MISSISSAUGA, Ont—A study conducted by shipping giant UPS Canada points to a significant divide between how small, medium and large businesses in Canada leverage trade agreements.
The Canada-European Union Comprehensive Economic Trade Agreement (CETA) survey, conducted by survey firm Leger, reports that more than 80 per cent of businesses in Canada see global trade as critical to driving private sector competitiveness.
Indeed, the report finds 84 per cent believe that trade diversification beyond North America is necessary. Yet, less than 25 per cent of businesses in Canada strongly support CETA, with another 44 per cent showing only lukewarm support.
“The ambivalence we’re seeing among Canadian business may be a result of the fact that the deal is still very new,” said Cristina Falcone, vice-president, public affairs, UPS Canada. “Still we’re optimistic that as businesses learn more about CETA and how it opens up new opportunities for competitiveness, we’ll see a stronger endorsement and strategic engagement with prospective new European customers.”
Other important findings from the UPS Canada CETA survey:
- Two thirds of businesses currently export globally and of these companies, only one third export to the E.U.
- Of those businesses that target Europe for export, 37 per cent expect CETA to compel them to increase export volumes to E.U. markets
- Only 17 per cent of respondents anticipate the deal to motivate them to examine E.U. opportunities
- Businesses that have a supply chain strategy in place (62.7%) are much more likely to believe their organizations could leverage CETA to their advantage than those that don’t (43.7%)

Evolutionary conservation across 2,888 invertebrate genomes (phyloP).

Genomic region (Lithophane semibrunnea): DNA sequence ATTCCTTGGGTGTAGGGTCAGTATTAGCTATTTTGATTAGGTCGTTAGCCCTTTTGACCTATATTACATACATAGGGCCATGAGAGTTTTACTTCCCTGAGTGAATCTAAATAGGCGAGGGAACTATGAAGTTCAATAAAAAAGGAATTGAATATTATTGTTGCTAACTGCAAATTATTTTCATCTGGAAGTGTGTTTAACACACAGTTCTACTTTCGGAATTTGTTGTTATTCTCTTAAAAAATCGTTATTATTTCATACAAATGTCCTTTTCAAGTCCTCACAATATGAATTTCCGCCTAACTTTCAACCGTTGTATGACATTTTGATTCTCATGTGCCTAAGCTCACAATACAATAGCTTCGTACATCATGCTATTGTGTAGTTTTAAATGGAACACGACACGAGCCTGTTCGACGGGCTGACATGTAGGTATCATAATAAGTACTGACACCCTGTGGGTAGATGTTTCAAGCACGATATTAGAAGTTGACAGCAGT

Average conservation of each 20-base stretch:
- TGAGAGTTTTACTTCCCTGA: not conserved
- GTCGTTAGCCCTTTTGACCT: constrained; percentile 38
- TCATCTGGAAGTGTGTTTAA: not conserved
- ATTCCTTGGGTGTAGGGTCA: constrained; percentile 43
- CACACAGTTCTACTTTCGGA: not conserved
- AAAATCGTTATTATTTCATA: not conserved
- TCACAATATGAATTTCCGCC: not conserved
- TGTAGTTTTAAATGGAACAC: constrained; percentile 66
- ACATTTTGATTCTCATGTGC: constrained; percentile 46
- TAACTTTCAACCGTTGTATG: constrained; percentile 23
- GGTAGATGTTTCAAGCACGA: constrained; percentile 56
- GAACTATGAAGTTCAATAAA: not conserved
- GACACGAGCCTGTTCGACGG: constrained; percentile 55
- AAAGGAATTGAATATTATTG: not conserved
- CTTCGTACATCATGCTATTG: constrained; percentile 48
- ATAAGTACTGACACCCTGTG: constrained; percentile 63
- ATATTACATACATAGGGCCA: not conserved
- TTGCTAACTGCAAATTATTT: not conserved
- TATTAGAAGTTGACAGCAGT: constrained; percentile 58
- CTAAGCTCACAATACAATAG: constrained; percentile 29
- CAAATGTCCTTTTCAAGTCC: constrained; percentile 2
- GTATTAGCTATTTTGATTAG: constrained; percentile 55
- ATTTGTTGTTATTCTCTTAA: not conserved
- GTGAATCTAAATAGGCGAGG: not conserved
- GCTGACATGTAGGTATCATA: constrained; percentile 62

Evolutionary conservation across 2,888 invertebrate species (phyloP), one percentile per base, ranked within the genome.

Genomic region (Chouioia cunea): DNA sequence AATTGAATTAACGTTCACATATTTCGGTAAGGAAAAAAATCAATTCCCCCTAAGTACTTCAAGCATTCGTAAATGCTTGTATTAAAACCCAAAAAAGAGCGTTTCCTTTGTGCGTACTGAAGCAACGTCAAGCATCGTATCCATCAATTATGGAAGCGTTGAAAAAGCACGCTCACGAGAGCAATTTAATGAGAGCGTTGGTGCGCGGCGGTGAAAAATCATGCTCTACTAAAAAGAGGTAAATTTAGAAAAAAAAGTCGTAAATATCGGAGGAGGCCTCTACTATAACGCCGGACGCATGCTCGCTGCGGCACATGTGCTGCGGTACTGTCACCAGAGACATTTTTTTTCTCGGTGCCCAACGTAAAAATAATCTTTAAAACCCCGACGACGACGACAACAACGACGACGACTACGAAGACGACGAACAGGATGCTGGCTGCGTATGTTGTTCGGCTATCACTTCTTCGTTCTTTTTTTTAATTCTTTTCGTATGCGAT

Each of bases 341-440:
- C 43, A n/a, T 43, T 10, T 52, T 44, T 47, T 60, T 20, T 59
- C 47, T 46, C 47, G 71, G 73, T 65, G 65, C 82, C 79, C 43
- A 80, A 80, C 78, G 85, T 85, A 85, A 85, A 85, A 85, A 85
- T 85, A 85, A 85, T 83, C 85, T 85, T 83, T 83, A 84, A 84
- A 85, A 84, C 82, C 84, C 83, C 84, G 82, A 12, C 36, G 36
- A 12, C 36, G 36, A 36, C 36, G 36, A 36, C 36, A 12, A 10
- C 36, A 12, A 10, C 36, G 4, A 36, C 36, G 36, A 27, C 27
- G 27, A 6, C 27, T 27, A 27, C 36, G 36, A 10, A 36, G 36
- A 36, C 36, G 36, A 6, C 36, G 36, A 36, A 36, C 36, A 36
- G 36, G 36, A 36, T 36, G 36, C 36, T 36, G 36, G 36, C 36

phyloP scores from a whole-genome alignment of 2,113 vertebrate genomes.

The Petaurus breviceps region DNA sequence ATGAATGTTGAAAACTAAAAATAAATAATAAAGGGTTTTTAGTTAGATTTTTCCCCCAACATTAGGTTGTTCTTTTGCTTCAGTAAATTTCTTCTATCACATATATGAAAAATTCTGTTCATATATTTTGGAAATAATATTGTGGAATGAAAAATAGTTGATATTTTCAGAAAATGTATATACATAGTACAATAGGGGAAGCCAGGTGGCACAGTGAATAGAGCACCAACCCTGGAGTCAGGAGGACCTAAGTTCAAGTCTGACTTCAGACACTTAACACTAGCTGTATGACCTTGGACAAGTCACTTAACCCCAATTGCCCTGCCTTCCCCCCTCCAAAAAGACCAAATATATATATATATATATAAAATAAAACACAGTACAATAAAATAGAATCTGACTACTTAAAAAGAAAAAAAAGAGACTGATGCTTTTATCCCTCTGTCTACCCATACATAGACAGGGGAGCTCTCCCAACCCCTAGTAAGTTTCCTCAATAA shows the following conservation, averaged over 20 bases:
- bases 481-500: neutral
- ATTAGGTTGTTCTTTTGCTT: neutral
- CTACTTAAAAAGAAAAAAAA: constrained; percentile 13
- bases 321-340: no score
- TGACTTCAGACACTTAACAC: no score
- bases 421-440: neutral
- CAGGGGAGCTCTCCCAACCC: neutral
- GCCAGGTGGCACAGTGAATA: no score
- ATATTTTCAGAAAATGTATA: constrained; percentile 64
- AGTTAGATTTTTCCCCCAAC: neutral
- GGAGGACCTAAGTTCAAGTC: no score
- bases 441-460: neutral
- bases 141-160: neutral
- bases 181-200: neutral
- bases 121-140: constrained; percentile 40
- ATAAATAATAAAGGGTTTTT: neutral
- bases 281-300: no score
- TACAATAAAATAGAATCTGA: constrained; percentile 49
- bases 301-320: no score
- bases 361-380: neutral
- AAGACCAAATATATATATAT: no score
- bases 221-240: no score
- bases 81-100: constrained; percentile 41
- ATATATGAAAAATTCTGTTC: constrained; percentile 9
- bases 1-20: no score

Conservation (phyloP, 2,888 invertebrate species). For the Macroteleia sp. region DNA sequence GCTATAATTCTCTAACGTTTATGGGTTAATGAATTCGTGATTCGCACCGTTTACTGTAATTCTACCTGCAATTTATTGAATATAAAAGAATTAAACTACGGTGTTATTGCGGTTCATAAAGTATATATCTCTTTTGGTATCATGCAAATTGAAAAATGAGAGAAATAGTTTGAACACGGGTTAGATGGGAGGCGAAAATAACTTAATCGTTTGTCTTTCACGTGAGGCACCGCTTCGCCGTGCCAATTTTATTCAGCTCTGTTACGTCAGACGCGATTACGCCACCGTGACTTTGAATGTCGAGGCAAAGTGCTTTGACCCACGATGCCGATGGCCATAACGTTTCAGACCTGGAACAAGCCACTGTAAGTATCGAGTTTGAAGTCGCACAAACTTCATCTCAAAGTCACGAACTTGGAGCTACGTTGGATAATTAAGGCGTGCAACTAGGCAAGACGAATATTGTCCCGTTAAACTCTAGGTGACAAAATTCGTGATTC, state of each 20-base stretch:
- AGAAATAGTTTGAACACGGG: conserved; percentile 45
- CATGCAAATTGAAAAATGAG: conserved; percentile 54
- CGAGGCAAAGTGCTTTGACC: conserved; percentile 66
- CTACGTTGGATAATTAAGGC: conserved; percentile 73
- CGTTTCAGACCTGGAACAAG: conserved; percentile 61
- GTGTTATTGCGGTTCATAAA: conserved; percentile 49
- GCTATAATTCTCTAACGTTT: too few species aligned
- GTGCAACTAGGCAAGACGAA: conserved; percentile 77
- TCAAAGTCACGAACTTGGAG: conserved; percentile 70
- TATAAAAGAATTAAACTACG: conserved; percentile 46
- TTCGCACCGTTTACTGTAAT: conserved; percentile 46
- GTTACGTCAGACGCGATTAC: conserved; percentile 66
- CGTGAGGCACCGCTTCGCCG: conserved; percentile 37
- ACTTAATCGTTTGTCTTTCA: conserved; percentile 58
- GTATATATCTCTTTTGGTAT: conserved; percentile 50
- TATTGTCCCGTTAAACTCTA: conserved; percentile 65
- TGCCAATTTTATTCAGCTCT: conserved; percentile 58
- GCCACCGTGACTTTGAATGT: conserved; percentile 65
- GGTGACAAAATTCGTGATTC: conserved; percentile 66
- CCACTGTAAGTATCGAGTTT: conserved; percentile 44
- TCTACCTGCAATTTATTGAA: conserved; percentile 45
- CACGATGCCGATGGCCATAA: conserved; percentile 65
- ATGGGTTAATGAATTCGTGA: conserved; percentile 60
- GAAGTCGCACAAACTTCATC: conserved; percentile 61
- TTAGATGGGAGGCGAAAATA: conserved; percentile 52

- Overall businesses were more likely to exceed their growth benchmarks with a supply chain strategy in place (24.6%), rather than without (16.3%)
- Nearly 6 in 10 organizations have a supply chain/shipping strategy
John Whitehead, a principal and consultant for global strategy advisory Earnscliffe Strategy Group, sees the results as a positive sign, considering the nascent deal has yet to be finalized.
“The deal is not only quite new, it isn’t actually completed yet. So it’s very encouraging from my perspective to see broadly-based support for a deal that is still being completed,” says Whitehead.
“Thanks to the agreement in principle that was signed last October, Canadian businesses have a good opportunity to get prepared for the new risks and opportunities created by the agreement, even before it comes into force.”
Joy Nott, president of I.E.Canada, a trade association for importers and exporters, says CETA is a new type of trade deal drafted for today’s global markets.
“The deal will reduce barriers to the movement of goods, but it will also mean competitive advantages and an increase in employment opportunities for Canadians,” Nott says.